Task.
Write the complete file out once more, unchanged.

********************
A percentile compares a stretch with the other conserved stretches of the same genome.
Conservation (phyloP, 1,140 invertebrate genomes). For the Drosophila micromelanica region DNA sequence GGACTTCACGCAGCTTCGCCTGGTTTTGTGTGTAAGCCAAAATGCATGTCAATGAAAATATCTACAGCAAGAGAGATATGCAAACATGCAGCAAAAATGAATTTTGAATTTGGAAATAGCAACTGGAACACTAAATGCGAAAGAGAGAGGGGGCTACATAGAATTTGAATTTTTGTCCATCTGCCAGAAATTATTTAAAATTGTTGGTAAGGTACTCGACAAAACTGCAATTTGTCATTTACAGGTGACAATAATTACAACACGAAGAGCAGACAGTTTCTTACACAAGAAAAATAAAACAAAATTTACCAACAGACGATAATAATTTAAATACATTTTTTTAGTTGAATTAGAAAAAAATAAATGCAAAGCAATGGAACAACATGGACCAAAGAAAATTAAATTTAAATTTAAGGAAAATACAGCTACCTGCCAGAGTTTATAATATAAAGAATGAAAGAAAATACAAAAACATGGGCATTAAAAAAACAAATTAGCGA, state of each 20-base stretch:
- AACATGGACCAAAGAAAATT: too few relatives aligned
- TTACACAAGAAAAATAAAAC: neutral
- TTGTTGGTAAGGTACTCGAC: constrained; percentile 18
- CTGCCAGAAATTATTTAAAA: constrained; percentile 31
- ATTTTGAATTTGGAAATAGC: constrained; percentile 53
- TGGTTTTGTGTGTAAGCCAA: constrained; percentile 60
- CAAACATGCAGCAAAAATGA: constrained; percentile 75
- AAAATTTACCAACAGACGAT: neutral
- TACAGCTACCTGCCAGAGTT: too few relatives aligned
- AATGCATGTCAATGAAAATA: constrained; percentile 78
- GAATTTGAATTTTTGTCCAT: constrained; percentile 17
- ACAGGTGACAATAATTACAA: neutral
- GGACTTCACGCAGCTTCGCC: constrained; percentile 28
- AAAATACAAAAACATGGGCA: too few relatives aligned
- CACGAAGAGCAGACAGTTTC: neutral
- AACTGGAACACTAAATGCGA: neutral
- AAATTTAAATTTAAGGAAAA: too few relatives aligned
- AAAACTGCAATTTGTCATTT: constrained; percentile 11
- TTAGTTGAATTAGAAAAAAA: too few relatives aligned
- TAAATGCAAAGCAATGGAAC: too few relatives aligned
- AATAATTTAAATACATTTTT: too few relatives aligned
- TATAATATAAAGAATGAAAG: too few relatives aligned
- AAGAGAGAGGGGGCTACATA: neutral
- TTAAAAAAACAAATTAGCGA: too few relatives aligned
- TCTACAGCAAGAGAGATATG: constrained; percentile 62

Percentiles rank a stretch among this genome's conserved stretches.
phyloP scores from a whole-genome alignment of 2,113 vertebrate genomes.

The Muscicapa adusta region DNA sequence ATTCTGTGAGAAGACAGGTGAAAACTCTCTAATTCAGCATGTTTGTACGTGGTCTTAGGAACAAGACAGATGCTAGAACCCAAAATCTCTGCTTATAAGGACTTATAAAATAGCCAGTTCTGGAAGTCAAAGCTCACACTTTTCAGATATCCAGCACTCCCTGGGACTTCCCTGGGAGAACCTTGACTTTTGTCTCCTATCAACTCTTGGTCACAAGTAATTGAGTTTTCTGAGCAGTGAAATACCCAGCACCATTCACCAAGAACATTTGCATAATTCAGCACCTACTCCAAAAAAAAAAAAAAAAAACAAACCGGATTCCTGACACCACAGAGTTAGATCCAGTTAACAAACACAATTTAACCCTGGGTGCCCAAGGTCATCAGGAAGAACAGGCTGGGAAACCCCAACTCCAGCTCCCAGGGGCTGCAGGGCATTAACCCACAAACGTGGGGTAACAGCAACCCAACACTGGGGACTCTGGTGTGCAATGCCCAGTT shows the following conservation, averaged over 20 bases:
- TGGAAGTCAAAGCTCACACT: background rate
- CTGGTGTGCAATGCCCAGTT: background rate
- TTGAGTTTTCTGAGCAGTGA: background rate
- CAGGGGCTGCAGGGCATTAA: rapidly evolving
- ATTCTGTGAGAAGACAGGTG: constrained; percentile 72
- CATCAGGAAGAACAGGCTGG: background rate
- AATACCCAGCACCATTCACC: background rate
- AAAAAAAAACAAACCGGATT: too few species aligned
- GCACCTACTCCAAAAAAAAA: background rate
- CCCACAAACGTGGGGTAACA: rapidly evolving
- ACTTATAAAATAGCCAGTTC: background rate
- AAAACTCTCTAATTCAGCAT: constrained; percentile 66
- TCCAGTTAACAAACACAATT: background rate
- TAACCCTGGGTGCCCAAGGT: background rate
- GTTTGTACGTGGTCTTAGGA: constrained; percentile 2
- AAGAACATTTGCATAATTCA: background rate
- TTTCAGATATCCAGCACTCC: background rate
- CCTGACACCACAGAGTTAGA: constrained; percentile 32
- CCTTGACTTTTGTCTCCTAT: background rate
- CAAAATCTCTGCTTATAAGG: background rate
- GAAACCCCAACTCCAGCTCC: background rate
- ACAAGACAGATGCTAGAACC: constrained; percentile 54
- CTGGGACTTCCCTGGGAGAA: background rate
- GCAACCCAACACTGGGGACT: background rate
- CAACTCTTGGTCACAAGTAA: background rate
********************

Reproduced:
A percentile compares a stretch with the other conserved stretches of the same genome.
Conservation (phyloP, 1,140 invertebrate genomes). For the Drosophila micromelanica region DNA sequence GGACTTCACGCAGCTTCGCCTGGTTTTGTGTGTAAGCCAAAATGCATGTCAATGAAAATATCTACAGCAAGAGAGATATGCAAACATGCAGCAAAAATGAATTTTGAATTTGGAAATAGCAACTGGAACACTAAATGCGAAAGAGAGAGGGGGCTACATAGAATTTGAATTTTTGTCCATCTGCCAGAAATTATTTAAAATTGTTGGTAAGGTACTCGACAAAACTGCAATTTGTCATTTACAGGTGACAATAATTACAACACGAAGAGCAGACAGTTTCTTACACAAGAAAAATAAAACAAAATTTACCAACAGACGATAATAATTTAAATACATTTTTTTAGTTGAATTAGAAAAAAATAAATGCAAAGCAATGGAACAACATGGACCAAAGAAAATTAAATTTAAATTTAAGGAAAATACAGCTACCTGCCAGAGTTTATAATATAAAGAATGAAAGAAAATACAAAAACATGGGCATTAAAAAAACAAATTAGCGA, state of each 20-base stretch:
- AACATGGACCAAAGAAAATT: too few relatives aligned
- TTACACAAGAAAAATAAAAC: neutral
- TTGTTGGTAAGGTACTCGAC: constrained; percentile 18
- CTGCCAGAAATTATTTAAAA: constrained; percentile 31
- ATTTTGAATTTGGAAATAGC: constrained; percentile 53
- TGGTTTTGTGTGTAAGCCAA: constrained; percentile 60
- CAAACATGCAGCAAAAATGA: constrained; percentile 75
- AAAATTTACCAACAGACGAT: neutral
- TACAGCTACCTGCCAGAGTT: too few relatives aligned
- AATGCATGTCAATGAAAATA: constrained; percentile 78
- GAATTTGAATTTTTGTCCAT: constrained; percentile 17
- ACAGGTGACAATAATTACAA: neutral
- GGACTTCACGCAGCTTCGCC: constrained; percentile 28
- AAAATACAAAAACATGGGCA: too few relatives aligned
- CACGAAGAGCAGACAGTTTC: neutral
- AACTGGAACACTAAATGCGA: neutral
- AAATTTAAATTTAAGGAAAA: too few relatives aligned
- AAAACTGCAATTTGTCATTT: constrained; percentile 11
- TTAGTTGAATTAGAAAAAAA: too few relatives aligned
- TAAATGCAAAGCAATGGAAC: too few relatives aligned
- AATAATTTAAATACATTTTT: too few relatives aligned
- TATAATATAAAGAATGAAAG: too few relatives aligned
- AAGAGAGAGGGGGCTACATA: neutral
- TTAAAAAAACAAATTAGCGA: too few relatives aligned
- TCTACAGCAAGAGAGATATG: constrained; percentile 62

Percentiles rank a stretch among this genome's conserved stretches.
phyloP scores from a whole-genome alignment of 2,113 vertebrate genomes.

The Muscicapa adusta region DNA sequence ATTCTGTGAGAAGACAGGTGAAAACTCTCTAATTCAGCATGTTTGTACGTGGTCTTAGGAACAAGACAGATGCTAGAACCCAAAATCTCTGCTTATAAGGACTTATAAAATAGCCAGTTCTGGAAGTCAAAGCTCACACTTTTCAGATATCCAGCACTCCCTGGGACTTCCCTGGGAGAACCTTGACTTTTGTCTCCTATCAACTCTTGGTCACAAGTAATTGAGTTTTCTGAGCAGTGAAATACCCAGCACCATTCACCAAGAACATTTGCATAATTCAGCACCTACTCCAAAAAAAAAAAAAAAAAACAAACCGGATTCCTGACACCACAGAGTTAGATCCAGTTAACAAACACAATTTAACCCTGGGTGCCCAAGGTCATCAGGAAGAACAGGCTGGGAAACCCCAACTCCAGCTCCCAGGGGCTGCAGGGCATTAACCCACAAACGTGGGGTAACAGCAACCCAACACTGGGGACTCTGGTGTGCAATGCCCAGTT shows the following conservation, averaged over 20 bases:
- TGGAAGTCAAAGCTCACACT: background rate
- CTGGTGTGCAATGCCCAGTT: background rate
- TTGAGTTTTCTGAGCAGTGA: background rate
- CAGGGGCTGCAGGGCATTAA: rapidly evolving
- ATTCTGTGAGAAGACAGGTG: constrained; percentile 72
- CATCAGGAAGAACAGGCTGG: background rate
- AATACCCAGCACCATTCACC: background rate
- AAAAAAAAACAAACCGGATT: too few species aligned
- GCACCTACTCCAAAAAAAAA: background rate
- CCCACAAACGTGGGGTAACA: rapidly evolving
- ACTTATAAAATAGCCAGTTC: background rate
- AAAACTCTCTAATTCAGCAT: constrained; percentile 66
- TCCAGTTAACAAACACAATT: background rate
- TAACCCTGGGTGCCCAAGGT: background rate
- GTTTGTACGTGGTCTTAGGA: constrained; percentile 2
- AAGAACATTTGCATAATTCA: background rate
- TTTCAGATATCCAGCACTCC: background rate
- CCTGACACCACAGAGTTAGA: constrained; percentile 32
- CCTTGACTTTTGTCTCCTAT: background rate
- CAAAATCTCTGCTTATAAGG: background rate
- GAAACCCCAACTCCAGCTCC: background rate
- ACAAGACAGATGCTAGAACC: constrained; percentile 54
- CTGGGACTTCCCTGGGAGAA: background rate
- GCAACCCAACACTGGGGACT: background rate
- CAACTCTTGGTCACAAGTAA: background rate